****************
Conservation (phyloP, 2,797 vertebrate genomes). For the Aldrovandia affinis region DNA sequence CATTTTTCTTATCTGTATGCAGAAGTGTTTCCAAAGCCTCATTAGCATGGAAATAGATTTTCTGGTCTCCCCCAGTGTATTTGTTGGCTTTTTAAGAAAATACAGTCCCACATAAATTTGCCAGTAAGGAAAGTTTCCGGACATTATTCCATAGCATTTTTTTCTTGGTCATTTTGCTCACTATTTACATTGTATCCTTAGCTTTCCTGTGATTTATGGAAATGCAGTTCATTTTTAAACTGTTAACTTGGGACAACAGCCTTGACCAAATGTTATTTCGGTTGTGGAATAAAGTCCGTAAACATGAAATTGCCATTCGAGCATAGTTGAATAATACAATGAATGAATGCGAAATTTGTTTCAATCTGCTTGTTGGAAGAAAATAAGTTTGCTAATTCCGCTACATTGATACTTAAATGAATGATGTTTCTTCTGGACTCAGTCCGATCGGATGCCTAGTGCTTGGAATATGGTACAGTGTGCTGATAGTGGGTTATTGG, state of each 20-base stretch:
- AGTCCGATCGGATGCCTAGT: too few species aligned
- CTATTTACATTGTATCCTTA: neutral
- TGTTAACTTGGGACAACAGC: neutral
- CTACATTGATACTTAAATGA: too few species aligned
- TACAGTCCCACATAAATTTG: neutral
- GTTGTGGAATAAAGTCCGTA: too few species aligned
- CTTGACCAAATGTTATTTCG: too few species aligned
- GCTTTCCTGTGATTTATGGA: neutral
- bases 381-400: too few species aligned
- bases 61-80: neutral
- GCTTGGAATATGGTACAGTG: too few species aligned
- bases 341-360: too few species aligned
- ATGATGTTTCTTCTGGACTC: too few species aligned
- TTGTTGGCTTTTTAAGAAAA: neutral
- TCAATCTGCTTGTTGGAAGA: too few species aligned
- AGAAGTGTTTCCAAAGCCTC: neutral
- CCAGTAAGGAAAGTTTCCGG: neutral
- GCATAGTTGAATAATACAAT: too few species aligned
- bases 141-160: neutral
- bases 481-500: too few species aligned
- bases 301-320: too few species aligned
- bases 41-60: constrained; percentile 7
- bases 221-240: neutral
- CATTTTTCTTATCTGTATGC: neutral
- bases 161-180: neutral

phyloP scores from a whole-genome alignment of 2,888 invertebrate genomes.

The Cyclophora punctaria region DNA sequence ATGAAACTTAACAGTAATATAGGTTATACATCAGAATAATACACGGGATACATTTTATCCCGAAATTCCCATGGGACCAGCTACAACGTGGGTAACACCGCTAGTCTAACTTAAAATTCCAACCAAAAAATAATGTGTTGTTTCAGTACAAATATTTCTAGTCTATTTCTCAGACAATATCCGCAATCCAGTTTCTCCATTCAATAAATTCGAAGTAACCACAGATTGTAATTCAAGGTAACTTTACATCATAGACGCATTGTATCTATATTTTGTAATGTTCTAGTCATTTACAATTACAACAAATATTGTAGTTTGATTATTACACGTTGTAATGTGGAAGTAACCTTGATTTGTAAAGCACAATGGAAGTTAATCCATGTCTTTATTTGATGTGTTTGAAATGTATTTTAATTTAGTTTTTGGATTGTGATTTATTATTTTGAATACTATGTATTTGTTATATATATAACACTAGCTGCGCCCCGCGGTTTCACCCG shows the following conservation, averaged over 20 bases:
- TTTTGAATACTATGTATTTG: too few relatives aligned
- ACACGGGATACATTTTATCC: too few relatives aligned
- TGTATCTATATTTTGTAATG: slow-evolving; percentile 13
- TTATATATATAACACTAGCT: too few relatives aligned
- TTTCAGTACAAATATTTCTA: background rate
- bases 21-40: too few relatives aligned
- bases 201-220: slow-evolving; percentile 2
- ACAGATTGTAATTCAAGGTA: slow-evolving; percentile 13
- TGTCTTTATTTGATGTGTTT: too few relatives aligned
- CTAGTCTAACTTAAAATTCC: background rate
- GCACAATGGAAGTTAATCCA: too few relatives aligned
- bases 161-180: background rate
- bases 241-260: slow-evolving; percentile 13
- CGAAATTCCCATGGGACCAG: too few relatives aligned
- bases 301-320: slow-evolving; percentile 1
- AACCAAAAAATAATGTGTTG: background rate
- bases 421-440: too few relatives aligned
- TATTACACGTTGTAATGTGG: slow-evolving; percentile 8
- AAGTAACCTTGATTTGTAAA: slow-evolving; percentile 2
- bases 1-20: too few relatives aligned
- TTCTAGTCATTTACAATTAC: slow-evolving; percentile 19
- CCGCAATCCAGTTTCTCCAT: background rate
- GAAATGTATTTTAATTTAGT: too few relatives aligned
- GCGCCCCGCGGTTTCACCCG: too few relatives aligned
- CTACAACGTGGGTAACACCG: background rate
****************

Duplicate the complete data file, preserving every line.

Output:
Conservation (phyloP, 2,797 vertebrate genomes). For the Aldrovandia affinis region DNA sequence CATTTTTCTTATCTGTATGCAGAAGTGTTTCCAAAGCCTCATTAGCATGGAAATAGATTTTCTGGTCTCCCCCAGTGTATTTGTTGGCTTTTTAAGAAAATACAGTCCCACATAAATTTGCCAGTAAGGAAAGTTTCCGGACATTATTCCATAGCATTTTTTTCTTGGTCATTTTGCTCACTATTTACATTGTATCCTTAGCTTTCCTGTGATTTATGGAAATGCAGTTCATTTTTAAACTGTTAACTTGGGACAACAGCCTTGACCAAATGTTATTTCGGTTGTGGAATAAAGTCCGTAAACATGAAATTGCCATTCGAGCATAGTTGAATAATACAATGAATGAATGCGAAATTTGTTTCAATCTGCTTGTTGGAAGAAAATAAGTTTGCTAATTCCGCTACATTGATACTTAAATGAATGATGTTTCTTCTGGACTCAGTCCGATCGGATGCCTAGTGCTTGGAATATGGTACAGTGTGCTGATAGTGGGTTATTGG, state of each 20-base stretch:
- AGTCCGATCGGATGCCTAGT: too few species aligned
- CTATTTACATTGTATCCTTA: neutral
- TGTTAACTTGGGACAACAGC: neutral
- CTACATTGATACTTAAATGA: too few species aligned
- TACAGTCCCACATAAATTTG: neutral
- GTTGTGGAATAAAGTCCGTA: too few species aligned
- CTTGACCAAATGTTATTTCG: too few species aligned
- GCTTTCCTGTGATTTATGGA: neutral
- bases 381-400: too few species aligned
- bases 61-80: neutral
- GCTTGGAATATGGTACAGTG: too few species aligned
- bases 341-360: too few species aligned
- ATGATGTTTCTTCTGGACTC: too few species aligned
- TTGTTGGCTTTTTAAGAAAA: neutral
- TCAATCTGCTTGTTGGAAGA: too few species aligned
- AGAAGTGTTTCCAAAGCCTC: neutral
- CCAGTAAGGAAAGTTTCCGG: neutral
- GCATAGTTGAATAATACAAT: too few species aligned
- bases 141-160: neutral
- bases 481-500: too few species aligned
- bases 301-320: too few species aligned
- bases 41-60: constrained; percentile 7
- bases 221-240: neutral
- CATTTTTCTTATCTGTATGC: neutral
- bases 161-180: neutral

phyloP scores from a whole-genome alignment of 2,888 invertebrate genomes.

The Cyclophora punctaria region DNA sequence ATGAAACTTAACAGTAATATAGGTTATACATCAGAATAATACACGGGATACATTTTATCCCGAAATTCCCATGGGACCAGCTACAACGTGGGTAACACCGCTAGTCTAACTTAAAATTCCAACCAAAAAATAATGTGTTGTTTCAGTACAAATATTTCTAGTCTATTTCTCAGACAATATCCGCAATCCAGTTTCTCCATTCAATAAATTCGAAGTAACCACAGATTGTAATTCAAGGTAACTTTACATCATAGACGCATTGTATCTATATTTTGTAATGTTCTAGTCATTTACAATTACAACAAATATTGTAGTTTGATTATTACACGTTGTAATGTGGAAGTAACCTTGATTTGTAAAGCACAATGGAAGTTAATCCATGTCTTTATTTGATGTGTTTGAAATGTATTTTAATTTAGTTTTTGGATTGTGATTTATTATTTTGAATACTATGTATTTGTTATATATATAACACTAGCTGCGCCCCGCGGTTTCACCCG shows the following conservation, averaged over 20 bases:
- TTTTGAATACTATGTATTTG: too few relatives aligned
- ACACGGGATACATTTTATCC: too few relatives aligned
- TGTATCTATATTTTGTAATG: slow-evolving; percentile 13
- TTATATATATAACACTAGCT: too few relatives aligned
- TTTCAGTACAAATATTTCTA: background rate
- bases 21-40: too few relatives aligned
- bases 201-220: slow-evolving; percentile 2
- ACAGATTGTAATTCAAGGTA: slow-evolving; percentile 13
- TGTCTTTATTTGATGTGTTT: too few relatives aligned
- CTAGTCTAACTTAAAATTCC: background rate
- GCACAATGGAAGTTAATCCA: too few relatives aligned
- bases 161-180: background rate
- bases 241-260: slow-evolving; percentile 13
- CGAAATTCCCATGGGACCAG: too few relatives aligned
- bases 301-320: slow-evolving; percentile 1
- AACCAAAAAATAATGTGTTG: background rate
- bases 421-440: too few relatives aligned
- TATTACACGTTGTAATGTGG: slow-evolving; percentile 8
- AAGTAACCTTGATTTGTAAA: slow-evolving; percentile 2
- bases 1-20: too few relatives aligned
- TTCTAGTCATTTACAATTAC: slow-evolving; percentile 19
- CCGCAATCCAGTTTCTCCAT: background rate
- GAAATGTATTTTAATTTAGT: too few relatives aligned
- GCGCCCCGCGGTTTCACCCG: too few relatives aligned
- CTACAACGTGGGTAACACCG: background rate